Jair Bolsonaro, presidential candidate for the Social Liberal Party (PSL), waves to supporters during a campaign rally in Taguatinga, Brazil. (Photographer: Andre Coelho/Bloomberg)

Bolsonaro Takes the Reins in Brazil in Nationalist Surge

(Bloomberg) -- Former Army captain Jair Bolsonaro was sworn in as Brazil’s president on Tuesday with the promise to tackle rampant crime, corruption and economic malaise in a wave of nationalism that’s sweeping Latin America’s largest country.

Scores of supporters flocked to attend the ceremony in the nation’s modernist capital despite light rain at the beginning of the proceedings. Nearly two months after his election victory, around 75 percent of Brazilians think Bolsonaro, 63, is on the right track, according to an opinion poll.

Judging by the list of visiting dignitaries, world leaders seem to be less excited. Only around a dozen heads of state or government flew in for the event, and none of them are part of the Group of 20 largest economies. The presidents of Mexico and Argentina, Latin America’s second- and third-largest economies, did not attend.

U.S. President Donald Trump congratulated Bolsonaro in a tweet, writing that he "made a great inauguration speech" and that "the U.S.A. is with you!" Secretary of State Mike Pompeo was the administration’s representative in Brasilia.

"I summon every legislator to the mission of rebuilding our nation, freeing it of the yoke of corruption, crime, economic irresponsibility, and ideological submission," Bolsonaro told Congress after taking the presidential oath. Himself a longtime congressman, he said he would work toward sustainable public accounts, pursuing free-market principles and efficiency without an ideological bias.

In the wake of the worst recession on record and years of corruption scandals, Bolsonaro’s tough campaign talk on law and order as well as his promise of a clean government had resonated with a population deeply disillusioned with traditional parties.

Since his victory in a second-round vote Oct. 28, he has assembled a stripped-down cabinet made up of an astronaut, an anti-corruption czar, retired military officers, and a group of liberal economists. They were sworn in on Tuesday evening. Roberto Campos Neto has yet to be confirmed as the next central bank chief by the Senate.

While markets initially rallied on Bolsonaro’s victory, the Brazilian currency has given up most of the gains recorded since his strong first-round showing Oct. 7. Investors are cautiously waiting for more evidence that his market-friendly economic proposals can actually be implemented, particularly a planned pension overhaul that would cut spending and help balance the budget in the long run.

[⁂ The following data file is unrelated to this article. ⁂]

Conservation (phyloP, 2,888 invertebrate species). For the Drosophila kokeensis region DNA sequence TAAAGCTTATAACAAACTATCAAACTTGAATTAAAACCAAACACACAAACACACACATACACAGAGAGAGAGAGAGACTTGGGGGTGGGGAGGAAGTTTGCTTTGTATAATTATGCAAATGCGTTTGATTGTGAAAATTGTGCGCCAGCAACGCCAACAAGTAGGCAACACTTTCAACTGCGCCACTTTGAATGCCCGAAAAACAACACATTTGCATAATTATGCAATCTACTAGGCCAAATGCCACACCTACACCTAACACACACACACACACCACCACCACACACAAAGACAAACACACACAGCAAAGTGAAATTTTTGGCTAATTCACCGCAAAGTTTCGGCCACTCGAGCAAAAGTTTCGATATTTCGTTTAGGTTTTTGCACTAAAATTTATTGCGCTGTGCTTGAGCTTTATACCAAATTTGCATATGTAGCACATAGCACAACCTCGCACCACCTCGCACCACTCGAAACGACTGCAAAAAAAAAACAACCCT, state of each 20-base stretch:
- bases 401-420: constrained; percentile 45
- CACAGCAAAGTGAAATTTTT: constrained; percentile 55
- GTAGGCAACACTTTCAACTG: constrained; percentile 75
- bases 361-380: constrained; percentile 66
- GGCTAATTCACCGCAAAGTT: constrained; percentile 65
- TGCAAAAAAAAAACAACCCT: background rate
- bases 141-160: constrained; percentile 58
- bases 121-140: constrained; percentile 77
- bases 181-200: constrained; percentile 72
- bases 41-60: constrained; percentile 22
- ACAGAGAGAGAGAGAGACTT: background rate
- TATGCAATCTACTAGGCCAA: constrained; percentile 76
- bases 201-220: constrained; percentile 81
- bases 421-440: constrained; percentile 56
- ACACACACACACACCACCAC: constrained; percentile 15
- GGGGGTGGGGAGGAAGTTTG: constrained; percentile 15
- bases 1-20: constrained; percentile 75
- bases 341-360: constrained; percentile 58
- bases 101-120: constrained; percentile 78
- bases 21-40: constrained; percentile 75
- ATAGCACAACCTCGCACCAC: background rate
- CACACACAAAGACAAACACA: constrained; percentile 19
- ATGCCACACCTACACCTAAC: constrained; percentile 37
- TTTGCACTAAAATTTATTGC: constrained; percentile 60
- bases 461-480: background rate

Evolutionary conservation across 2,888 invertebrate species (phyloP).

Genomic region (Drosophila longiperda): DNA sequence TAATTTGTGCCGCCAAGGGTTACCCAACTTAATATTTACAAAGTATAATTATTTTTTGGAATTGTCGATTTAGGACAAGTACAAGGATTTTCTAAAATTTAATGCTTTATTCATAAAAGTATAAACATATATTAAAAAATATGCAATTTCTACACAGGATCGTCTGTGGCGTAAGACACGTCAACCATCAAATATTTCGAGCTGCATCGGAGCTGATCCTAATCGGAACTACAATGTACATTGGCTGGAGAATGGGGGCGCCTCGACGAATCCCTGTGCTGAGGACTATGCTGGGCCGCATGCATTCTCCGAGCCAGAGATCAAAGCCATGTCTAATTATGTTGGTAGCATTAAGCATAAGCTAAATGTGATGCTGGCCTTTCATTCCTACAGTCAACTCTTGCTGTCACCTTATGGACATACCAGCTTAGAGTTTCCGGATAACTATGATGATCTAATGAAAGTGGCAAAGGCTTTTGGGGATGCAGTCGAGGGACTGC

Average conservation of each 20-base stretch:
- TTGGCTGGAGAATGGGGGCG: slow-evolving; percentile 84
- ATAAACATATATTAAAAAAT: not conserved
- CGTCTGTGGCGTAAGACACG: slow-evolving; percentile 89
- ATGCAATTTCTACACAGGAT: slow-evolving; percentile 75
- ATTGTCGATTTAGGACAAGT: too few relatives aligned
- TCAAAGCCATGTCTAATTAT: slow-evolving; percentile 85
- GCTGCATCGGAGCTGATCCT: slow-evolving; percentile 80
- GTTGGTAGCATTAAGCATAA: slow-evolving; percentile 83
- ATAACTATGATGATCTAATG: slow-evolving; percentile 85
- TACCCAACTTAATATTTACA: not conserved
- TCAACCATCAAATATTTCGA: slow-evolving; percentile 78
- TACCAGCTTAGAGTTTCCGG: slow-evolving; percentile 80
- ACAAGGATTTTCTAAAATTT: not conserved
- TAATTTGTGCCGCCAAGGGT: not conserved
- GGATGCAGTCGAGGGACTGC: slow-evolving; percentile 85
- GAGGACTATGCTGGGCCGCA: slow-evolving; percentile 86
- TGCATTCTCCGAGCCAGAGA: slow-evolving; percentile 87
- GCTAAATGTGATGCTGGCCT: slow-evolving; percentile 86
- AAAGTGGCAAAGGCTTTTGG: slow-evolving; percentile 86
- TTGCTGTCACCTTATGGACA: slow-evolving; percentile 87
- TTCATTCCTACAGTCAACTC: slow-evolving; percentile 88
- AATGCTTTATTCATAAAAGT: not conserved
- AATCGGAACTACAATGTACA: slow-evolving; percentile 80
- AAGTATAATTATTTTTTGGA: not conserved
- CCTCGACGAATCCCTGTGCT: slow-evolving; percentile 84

"If we don’t approve the pension reform in the first half of the year, we’ll face stormy waters," Joice Hasselmann, who was recently elected to the lower house for Bolsonaro’s PSL party, told reporters in Brasilia on Tuesday.

Contrasting with his sharp-tongued criticism of the political establishment during his campaign, Bolsonaro went through most of the usual pomp and circumstance, including a motorcade down Brasilia’s main avenue, a speech in Congress, the exchange of the presidential sash and handshaking with VIPs. Despite initial security concerns following his stabbing by a fanatic in September, he paraded in the 1950s Rolls Royce convertible traditionally used on this occasion.

The Myth

In a second speech to crowds outside the presidential palace after receiving the presidential sash, Bolsonaro said the Brazilian people on Tuesday had begun to free themselves of socialism, a reference to more than 13 years of left-wing rule that began in 2003.

Supporters greeted Bolsonaro, chanting "the myth" and "the captain has arrived."

The president gave few concrete examples of policy initiatives but his chief of staff, Onyx Lorenzoni, said earlier that the president’s first measures would be decrees to cut bureaucracy.

Bolsonaro’s speech was preceded by that of his wife, Michelle, who briefly stole the show when she addressed the crowd in Brazilian sign language, read out by an interpreter. She prompted applause when she responded to the crowd’s demand to kiss her husband. Michelle, who learned sign language because of a deaf uncle and practices it during service at her church, said she would work to help the physically-challenged people.

In a sign of Brazil’s pro-U.S. and anti-socialist foreign policy about-face, Bolsonaro withdrew invitations to the leaders of Cuba and Venezuela and said he wouldn’t receive any representative from Nicaragua, where President Daniel Ortega is cracking down on human rights groups, reporters, and demonstrators.

In contrast, Israeli Prime Minister Benjamin Netanyahu spent several days in Brazil and joined Bolsonaro last Friday in visiting a synagogue in Rio de Janeiro. Bolsonaro repeatedly expressed admiration for Israel and said he’s considering moving the Brazilian embassy there to Jerusalem.

"I swear by God it’ll be the best of all Brazilian governments," said Jose Gentil, a 71 year-old retired Air Force official who traveled from the northeastern city of Fortaleza with his wife and daughter for the inauguration. "The expectation of the Brazilian people is very big."

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